As the flood risk moves to different parts of the country the RSPCA is urging people to think about what will happen to their pets if they are forced to abandon their homes.
The RSPCA is working closely with Fire and Rescue services in the affected areas and has carried out several rescues so far, including:
Two dogs rescued from a caravan on the flooded Maesbangor Caravan Park at Aberystwyth in Wales.
A cat and some budgies transferred to an animal shelter after 20 basement flats on the seafront at Littlehampton in West Sussex were evacuated because of flooding.
20 cattle at Cuckfield Road near Hurstpierpoint, West Sussex, marooned on a bank – a six-strong RSPCA Water Rescue Team are currently at the scene carrying out a rescue.
Sheep rescued near Billingshurst in West Sussex by fire brigade - some had already drowned
The Environment Agency has issued warnings of possible flooding in 34 areas - 28 in south-east England, three in Wales and others in the Midlands and parts of northern England.
There is one flood warning - where the risk of flooding is imminent - for the River Mole on the Surrey/Sussex border.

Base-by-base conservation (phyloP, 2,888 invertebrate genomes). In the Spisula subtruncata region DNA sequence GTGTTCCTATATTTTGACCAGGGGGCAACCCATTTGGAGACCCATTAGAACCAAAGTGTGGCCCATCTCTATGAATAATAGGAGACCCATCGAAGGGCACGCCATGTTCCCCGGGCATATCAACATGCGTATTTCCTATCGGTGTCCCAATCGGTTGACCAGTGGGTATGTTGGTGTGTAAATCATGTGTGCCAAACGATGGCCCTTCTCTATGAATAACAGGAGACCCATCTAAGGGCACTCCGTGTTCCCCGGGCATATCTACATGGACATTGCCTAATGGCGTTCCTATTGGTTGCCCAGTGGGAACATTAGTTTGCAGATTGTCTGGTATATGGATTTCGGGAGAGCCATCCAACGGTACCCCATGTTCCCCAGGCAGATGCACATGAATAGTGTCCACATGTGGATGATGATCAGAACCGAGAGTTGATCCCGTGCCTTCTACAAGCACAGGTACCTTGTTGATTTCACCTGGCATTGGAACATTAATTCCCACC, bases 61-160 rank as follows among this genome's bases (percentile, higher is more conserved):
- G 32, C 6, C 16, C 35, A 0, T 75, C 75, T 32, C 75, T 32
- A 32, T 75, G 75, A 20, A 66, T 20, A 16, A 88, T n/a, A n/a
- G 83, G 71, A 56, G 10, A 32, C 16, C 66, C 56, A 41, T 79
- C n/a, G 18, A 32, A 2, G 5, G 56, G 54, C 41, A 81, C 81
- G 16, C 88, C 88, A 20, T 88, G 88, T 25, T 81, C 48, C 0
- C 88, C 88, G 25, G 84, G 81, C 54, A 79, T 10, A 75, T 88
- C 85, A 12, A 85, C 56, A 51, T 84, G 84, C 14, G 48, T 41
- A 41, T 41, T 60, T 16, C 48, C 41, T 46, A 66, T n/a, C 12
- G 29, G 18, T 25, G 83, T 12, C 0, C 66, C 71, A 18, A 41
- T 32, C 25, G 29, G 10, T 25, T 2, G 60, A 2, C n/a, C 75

A six-metre high tide occurs at 1600 today and problems are expected in the Pulborough and Billingshurst areas of West Sussex which sit on a flood plain.
For animal owners who live in areas at risk from high water, the charity is urging them to monitor Environment Agency warnings and take steps to ensure their pets and livestock are safe, moving them to higher ground where necessary.
Pet owners are also advised to take any animals that may be at risk from flooding in their gardens to a place of safety.
RSPCA Inspector Tony Woodley said: “The public rightly feel very passionate about their animals and are often reluctant to leave them in times of crisis.
“It can make a difficult situation worse if they have not considered how they will care for their animals in transit or where to keep them until they can return to their homes.”
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